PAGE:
Senate leaders today agreed to wrap up work on legislation designed to reinforce a ban on Congressional insider trading and will begin voting on up to 20 amendments this afternoon.
Senate Majority Leader Harry Reid (D-Nev.) said at a press conference he expects the Senate to finish the bill by this evening.
Among the amendments the Senate is expected to vote on is a ban on earmarks from Sens. Pat Toomey (R-Pa.) and Claire McCaskill (D-Mo.), a nonbinding amendment from Sen. Jim DeMint (R-S.C.) on Congressional term limits and a proposal from Sens. Barbara Boxer (D-Calif.) and Johnny Isakson (R-Ga.) that would require Members of Congress to disclose mortgage information about personal residences.
The Senate will also vote on amendments that would extend the ban on insider trading to the executive branch, as well as a proposal to force Senators to divest their stock holdings or turn them over to a blind trust.
Reid said the Senate will vote Monday on a compromise bill reauthorizing Federal Aviation Administration programs before then taking up a surface transportation reauthorization bill.
Reid said he is disappointed that there has not been a quick deal to extend the current payroll tax cut through the end of the year, and warned that at some point Senate Democrats would move forward with their own bill.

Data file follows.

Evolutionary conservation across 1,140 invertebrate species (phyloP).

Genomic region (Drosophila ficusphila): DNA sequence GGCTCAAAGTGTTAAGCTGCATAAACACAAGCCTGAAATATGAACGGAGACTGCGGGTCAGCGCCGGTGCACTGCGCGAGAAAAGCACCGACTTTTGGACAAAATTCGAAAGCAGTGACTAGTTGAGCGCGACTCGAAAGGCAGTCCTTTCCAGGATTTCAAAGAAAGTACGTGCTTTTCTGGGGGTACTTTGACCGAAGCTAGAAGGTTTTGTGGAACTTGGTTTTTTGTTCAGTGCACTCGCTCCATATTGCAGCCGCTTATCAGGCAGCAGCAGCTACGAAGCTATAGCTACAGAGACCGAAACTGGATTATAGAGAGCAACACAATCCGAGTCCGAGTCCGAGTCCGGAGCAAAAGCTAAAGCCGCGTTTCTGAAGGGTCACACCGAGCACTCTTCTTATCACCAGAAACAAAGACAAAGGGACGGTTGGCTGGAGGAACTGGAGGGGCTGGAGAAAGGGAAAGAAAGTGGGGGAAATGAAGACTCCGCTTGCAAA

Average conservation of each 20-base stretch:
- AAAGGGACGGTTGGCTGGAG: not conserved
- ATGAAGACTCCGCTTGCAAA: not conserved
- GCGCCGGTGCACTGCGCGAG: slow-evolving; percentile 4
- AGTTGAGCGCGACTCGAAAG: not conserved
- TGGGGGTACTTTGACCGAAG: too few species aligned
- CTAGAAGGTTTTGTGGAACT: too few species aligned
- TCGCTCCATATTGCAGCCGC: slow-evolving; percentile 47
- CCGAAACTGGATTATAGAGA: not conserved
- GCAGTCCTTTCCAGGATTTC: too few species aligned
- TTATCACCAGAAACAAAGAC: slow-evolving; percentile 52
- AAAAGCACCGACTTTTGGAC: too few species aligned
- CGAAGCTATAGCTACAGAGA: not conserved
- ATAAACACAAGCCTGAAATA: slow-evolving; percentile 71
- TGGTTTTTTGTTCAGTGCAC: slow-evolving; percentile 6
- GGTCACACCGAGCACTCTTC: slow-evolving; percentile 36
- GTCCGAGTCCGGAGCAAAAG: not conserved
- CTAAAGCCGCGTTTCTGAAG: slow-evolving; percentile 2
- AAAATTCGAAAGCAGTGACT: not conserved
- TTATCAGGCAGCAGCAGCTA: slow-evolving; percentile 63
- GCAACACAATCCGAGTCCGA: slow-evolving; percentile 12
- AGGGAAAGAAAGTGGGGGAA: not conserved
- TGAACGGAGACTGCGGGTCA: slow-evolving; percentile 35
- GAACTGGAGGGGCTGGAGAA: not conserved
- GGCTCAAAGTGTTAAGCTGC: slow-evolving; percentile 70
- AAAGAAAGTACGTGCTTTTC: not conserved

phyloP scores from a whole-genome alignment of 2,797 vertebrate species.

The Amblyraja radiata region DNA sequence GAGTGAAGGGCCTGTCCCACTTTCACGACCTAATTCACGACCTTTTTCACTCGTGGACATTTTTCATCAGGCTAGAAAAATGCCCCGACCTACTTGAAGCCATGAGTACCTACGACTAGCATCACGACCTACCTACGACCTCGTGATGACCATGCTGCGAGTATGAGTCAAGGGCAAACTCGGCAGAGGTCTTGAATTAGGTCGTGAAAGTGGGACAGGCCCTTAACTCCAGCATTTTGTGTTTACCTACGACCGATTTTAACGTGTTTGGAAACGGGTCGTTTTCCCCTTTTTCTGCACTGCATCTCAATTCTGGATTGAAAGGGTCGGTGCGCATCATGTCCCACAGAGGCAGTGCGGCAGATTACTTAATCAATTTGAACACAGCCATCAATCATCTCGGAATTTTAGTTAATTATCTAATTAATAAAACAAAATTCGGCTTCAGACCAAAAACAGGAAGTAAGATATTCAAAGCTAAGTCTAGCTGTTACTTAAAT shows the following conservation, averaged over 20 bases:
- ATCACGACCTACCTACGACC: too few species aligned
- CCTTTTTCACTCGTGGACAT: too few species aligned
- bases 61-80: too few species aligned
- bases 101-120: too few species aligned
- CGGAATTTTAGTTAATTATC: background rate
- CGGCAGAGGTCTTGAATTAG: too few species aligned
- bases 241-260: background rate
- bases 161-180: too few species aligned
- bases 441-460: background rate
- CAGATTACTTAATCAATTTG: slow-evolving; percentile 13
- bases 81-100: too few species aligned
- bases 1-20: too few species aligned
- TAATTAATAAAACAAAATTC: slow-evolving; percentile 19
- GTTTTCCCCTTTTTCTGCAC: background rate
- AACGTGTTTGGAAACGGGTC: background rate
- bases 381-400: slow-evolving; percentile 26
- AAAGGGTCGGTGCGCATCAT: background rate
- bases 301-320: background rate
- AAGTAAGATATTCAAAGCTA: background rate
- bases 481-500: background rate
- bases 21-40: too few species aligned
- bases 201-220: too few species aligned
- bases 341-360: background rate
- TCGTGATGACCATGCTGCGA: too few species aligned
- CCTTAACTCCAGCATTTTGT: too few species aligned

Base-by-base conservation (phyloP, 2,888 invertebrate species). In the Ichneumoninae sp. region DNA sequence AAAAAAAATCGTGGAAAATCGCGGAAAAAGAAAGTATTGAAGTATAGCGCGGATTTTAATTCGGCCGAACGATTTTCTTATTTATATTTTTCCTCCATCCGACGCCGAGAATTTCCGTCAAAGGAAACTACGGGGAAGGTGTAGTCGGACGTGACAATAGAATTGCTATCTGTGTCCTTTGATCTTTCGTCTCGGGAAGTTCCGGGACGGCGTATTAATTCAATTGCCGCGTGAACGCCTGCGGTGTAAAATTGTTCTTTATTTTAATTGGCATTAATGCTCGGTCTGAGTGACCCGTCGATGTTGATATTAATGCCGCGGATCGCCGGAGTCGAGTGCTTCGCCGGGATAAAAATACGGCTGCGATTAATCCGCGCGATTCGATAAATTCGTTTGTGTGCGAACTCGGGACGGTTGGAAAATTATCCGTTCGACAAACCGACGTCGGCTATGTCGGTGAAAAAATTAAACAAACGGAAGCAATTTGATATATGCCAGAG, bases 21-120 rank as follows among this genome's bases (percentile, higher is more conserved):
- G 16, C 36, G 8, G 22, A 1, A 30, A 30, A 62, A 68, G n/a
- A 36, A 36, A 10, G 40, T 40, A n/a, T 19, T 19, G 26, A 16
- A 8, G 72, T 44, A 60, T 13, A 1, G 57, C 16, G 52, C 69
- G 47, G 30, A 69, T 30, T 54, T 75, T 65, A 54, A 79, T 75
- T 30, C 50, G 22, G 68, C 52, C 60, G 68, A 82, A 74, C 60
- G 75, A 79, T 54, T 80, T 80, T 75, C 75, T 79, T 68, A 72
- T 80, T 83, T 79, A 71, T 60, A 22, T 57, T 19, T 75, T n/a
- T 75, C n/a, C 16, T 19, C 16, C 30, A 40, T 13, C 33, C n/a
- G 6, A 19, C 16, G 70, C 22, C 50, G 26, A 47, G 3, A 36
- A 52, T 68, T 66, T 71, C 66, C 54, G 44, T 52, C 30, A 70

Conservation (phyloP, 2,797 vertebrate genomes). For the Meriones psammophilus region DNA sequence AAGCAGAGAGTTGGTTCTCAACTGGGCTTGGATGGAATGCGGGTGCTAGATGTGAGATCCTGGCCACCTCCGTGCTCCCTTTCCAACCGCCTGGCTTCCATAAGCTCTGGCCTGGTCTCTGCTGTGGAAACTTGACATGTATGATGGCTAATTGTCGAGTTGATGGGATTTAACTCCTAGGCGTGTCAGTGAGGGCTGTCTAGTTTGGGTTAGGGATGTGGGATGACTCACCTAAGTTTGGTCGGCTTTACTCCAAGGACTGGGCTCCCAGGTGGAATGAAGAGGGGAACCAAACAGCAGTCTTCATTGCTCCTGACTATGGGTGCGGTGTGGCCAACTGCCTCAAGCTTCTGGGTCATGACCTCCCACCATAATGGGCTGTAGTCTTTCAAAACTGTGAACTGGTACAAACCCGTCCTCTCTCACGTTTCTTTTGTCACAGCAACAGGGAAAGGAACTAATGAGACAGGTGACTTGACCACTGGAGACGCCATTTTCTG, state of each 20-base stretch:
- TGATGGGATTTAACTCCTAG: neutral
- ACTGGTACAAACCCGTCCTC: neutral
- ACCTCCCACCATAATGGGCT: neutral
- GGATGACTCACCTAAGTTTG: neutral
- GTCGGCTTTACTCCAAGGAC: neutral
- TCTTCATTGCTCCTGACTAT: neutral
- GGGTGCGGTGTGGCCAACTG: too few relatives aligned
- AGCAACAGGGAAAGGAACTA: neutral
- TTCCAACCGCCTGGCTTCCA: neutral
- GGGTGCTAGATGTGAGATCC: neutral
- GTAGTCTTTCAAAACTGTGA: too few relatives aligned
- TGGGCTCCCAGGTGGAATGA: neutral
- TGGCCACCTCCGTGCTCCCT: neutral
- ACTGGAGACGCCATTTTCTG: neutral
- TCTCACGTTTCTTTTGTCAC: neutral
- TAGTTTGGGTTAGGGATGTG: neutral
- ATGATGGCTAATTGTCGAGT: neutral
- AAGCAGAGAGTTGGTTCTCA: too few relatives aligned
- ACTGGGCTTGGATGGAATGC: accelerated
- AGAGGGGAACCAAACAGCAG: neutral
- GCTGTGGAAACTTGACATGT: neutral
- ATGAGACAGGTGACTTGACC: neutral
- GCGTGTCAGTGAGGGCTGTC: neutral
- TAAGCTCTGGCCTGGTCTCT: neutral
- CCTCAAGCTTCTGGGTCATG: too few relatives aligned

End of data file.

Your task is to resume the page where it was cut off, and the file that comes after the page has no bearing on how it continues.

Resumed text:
“I will be as patient as I need to be,” Reid said. “If they don’t want to do it on a bipartisan basis, [then we] are going to have some serious votes” in the Senate.
Reid also said he doesn’t support a proposal from Sen. John McCain (R-Ariz.) to replace automatic defense spending cuts that were put in place by the law passed last summer to raise the debt ceiling.
“We have a law that is now in place,” Reid said. “They should keep their word. That is what the American people expect them to do.”
The law requires $1.2 trillion in cuts, including a $600 billion reduction in defense spending, which would take place over 10 years. The so-called sequester was triggered by the failure of the Joint Committee on Deficit Reduction to reach its own deal. The panel was charged with devising and approving a plan to cut at least $1.2 trillion.
But the super committee failed to approve a plan, triggering the sequestration process which will result in the automatic, across the board cuts, divided evenly between security and non-security spending, that are set to take effect beginning in 2013.